Customer Service | Help | FAQ | PEP-Easy | Report a Data Error | About
:
Login
Tip: To see translations of Freud SE or GW…

PEP-Web Tip of the Day

When you hover your mouse over a paragraph of the Standard Edition (SE) long enough, the corresponding text from Gesammelte Werke slides from the bottom of the PEP-Web window, and vice versa.

If the slide up window bothers you, you can turn it off by checking the box “Turn off Translations” in the slide-up. But if you’ve turned it off, how do you turn it back on? The option to turn off the translations only is effective for the current session (it uses a stored cookie in your browser). So the easiest way to turn it back on again is to close your browser (all open windows), and reopen it.

For the complete list of tips, see PEP-Web Tips on the PEP-Web support page.

Widzer, M.E. (1993). Fathers and their Families: Edited by Stanley H. Cath, Alan Gurwitt, and Linda Gunsberg. Hillsdale, NJ: Analytic Press, 1989, xxiii + 583 pp., $49.50.. J. Amer. Psychoanal. Assn., 41:288-291.

(1993). Journal of the American Psychoanalytic Association, 41:288-291

Fathers and their Families: Edited by Stanley H. Cath, Alan Gurwitt, and Linda Gunsberg. Hillsdale, NJ: Analytic Press, 1989, xxiii + 583 pp., $49.50.

Review by:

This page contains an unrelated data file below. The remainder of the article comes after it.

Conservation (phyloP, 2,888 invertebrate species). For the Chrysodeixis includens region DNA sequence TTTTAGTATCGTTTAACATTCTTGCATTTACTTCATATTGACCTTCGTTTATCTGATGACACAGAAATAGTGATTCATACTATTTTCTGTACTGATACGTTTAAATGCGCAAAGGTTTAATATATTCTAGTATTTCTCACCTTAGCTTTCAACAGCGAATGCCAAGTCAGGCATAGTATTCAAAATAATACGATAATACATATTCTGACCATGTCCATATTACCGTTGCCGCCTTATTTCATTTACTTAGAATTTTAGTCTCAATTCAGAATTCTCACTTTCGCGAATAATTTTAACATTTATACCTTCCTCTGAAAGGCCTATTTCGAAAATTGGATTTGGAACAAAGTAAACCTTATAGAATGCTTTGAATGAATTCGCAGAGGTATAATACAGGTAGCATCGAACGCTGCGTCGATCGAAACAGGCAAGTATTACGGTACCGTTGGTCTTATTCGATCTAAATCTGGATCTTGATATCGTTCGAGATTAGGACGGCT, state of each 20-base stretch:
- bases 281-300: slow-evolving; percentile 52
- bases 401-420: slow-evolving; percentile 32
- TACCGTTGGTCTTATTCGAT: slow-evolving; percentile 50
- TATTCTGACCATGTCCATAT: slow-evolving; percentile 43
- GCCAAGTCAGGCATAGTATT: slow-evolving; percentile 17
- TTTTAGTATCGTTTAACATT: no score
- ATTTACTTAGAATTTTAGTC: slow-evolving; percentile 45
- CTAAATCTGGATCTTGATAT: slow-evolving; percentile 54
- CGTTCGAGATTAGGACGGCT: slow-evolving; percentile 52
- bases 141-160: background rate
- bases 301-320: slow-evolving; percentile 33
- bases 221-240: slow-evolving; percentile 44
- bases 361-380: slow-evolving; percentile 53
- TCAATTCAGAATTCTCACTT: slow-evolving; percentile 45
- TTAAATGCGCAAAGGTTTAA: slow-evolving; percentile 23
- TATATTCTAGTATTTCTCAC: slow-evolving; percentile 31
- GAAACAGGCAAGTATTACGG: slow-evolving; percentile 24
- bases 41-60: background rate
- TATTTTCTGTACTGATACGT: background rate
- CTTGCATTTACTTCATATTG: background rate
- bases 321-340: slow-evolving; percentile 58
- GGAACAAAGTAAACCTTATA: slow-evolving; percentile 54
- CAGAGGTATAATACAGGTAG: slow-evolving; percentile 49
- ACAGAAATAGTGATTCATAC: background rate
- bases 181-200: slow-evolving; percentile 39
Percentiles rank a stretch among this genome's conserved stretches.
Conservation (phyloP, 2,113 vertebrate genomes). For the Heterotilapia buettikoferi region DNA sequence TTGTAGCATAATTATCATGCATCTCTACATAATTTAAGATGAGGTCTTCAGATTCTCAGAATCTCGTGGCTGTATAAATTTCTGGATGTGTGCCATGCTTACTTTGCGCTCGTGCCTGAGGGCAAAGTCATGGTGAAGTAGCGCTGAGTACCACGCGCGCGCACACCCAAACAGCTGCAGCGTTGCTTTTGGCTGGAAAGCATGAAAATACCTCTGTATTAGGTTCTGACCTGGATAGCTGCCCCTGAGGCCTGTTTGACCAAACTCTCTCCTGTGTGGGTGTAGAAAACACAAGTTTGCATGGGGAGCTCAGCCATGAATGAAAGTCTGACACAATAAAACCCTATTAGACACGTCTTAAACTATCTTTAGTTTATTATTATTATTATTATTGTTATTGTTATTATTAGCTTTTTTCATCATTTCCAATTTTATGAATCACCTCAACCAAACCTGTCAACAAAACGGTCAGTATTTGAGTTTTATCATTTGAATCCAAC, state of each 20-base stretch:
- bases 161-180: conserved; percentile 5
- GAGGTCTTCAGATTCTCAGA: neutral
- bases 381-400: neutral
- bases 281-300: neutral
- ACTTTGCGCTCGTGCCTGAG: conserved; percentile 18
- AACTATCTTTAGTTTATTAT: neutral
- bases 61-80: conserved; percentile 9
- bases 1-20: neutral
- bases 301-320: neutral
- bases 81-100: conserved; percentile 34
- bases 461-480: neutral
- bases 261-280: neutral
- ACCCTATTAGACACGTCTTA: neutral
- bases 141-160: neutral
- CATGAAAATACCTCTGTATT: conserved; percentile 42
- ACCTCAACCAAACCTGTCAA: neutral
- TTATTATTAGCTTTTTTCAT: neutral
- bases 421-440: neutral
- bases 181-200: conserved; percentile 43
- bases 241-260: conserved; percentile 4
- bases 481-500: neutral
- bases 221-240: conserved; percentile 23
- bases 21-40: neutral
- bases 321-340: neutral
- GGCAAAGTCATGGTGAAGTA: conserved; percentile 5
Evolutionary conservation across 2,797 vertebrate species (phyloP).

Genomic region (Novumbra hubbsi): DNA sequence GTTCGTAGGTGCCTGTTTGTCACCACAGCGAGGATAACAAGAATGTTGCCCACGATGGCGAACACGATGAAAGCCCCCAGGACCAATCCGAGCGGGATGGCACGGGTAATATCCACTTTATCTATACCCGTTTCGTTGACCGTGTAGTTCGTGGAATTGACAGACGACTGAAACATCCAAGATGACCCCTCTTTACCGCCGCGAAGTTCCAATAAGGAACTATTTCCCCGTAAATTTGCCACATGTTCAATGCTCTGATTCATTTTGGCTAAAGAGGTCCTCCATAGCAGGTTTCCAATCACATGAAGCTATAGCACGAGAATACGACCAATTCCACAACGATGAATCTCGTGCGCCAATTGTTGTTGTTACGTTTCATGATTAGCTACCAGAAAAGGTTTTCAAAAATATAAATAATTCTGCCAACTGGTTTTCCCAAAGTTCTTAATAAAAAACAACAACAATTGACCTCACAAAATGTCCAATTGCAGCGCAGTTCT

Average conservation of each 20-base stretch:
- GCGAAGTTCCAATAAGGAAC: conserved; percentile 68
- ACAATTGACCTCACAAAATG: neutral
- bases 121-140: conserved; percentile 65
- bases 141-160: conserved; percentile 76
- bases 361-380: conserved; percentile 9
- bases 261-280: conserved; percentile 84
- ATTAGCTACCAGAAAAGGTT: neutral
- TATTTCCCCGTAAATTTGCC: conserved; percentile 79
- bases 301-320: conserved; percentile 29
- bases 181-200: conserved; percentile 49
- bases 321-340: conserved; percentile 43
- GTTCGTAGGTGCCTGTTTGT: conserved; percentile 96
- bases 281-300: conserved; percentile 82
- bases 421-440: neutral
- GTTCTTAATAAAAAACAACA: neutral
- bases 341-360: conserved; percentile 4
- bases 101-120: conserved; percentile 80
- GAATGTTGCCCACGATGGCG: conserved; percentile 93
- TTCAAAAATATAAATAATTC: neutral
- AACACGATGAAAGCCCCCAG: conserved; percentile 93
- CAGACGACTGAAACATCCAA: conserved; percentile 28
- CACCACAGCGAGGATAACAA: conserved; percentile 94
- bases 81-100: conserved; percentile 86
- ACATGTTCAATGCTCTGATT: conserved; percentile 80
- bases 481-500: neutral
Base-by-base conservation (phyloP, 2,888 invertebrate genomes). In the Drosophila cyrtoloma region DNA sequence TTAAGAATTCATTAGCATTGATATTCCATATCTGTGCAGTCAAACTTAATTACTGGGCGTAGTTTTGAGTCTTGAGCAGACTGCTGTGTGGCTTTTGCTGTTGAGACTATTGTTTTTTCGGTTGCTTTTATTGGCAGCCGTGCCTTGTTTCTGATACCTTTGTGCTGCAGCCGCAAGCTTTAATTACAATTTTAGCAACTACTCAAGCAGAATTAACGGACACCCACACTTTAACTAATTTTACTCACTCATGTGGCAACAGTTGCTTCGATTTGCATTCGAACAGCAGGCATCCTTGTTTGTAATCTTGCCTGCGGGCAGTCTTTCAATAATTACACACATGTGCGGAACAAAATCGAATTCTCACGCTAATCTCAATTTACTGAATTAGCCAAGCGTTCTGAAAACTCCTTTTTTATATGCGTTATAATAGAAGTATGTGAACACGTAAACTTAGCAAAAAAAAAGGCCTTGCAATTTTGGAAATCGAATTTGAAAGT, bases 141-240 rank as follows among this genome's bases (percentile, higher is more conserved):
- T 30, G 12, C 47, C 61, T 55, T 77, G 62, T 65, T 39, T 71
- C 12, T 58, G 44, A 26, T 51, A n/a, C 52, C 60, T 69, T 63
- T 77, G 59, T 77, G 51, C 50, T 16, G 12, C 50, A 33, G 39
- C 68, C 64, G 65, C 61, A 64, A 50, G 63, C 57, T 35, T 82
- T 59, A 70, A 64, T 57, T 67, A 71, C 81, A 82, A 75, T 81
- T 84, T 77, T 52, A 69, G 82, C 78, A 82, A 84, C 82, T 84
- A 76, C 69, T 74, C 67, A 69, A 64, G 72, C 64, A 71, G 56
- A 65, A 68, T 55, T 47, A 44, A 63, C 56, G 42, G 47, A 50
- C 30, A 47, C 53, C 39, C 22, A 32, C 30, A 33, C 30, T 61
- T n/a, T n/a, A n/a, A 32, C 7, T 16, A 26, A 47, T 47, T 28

Martin E. Widzer, M.D.

The father of antiquity—hunter, protector, scourge of his enemies—has been "maternalized." The publication of Father and Child: Clinical and Developmental Perspectives in 1982 focused attention on the "neglected preoedipal father" and had an electrifying effect on the extended psychoanalytic community. This seminal collection featured papers by leading childhood researchers and theorists and presented new and exciting material along with extensions of previous work and historical reviews. Lightning, however, seldom strikes twice. In 1989 Father and Their Families appeared. As is often the case with sequels, the present volume fails to live up to the lofty standards set by the first. Although there are elements of note in many of the articles, the quality is uneven and papers that do not agree with the editors' points of view are minimized or misstated, while others are overemphasized. For example, much is made of K. D. Pruett's exemplary study of men who serve as primary caregivers, while ignoring his caveat: "My secret hope—to delineate a description of the nurturing character or predisposition in men … has fallen short. With the exception of early-choosing fathers, no generalizations are yet possible" (p. 404).

Following the format of its predecessor, Fathers and Their Families is organized into seven sections, comprised of an introduction, epilogue, and 28 chapters with 31 authors. The editors introduce the papers within each section and occasionally compare authors, but it is left for the individual writers to refer to each other's work, an overview that could have been better provided by the editors. Because of constraints of space and personal preference, only selections from each section will be reviewed.

[This is a summary or excerpt from the full text of the book or article. The full text of the document is available to subscribers.]

Copyright © 2020, Psychoanalytic Electronic Publishing, ISSN 2472-6982 Customer Service | Help | FAQ | Download PEP Bibliography | Report a Data Error | About

WARNING! This text is printed for personal use. It is copyright to the journal in which it originally appeared. It is illegal to redistribute it in any form.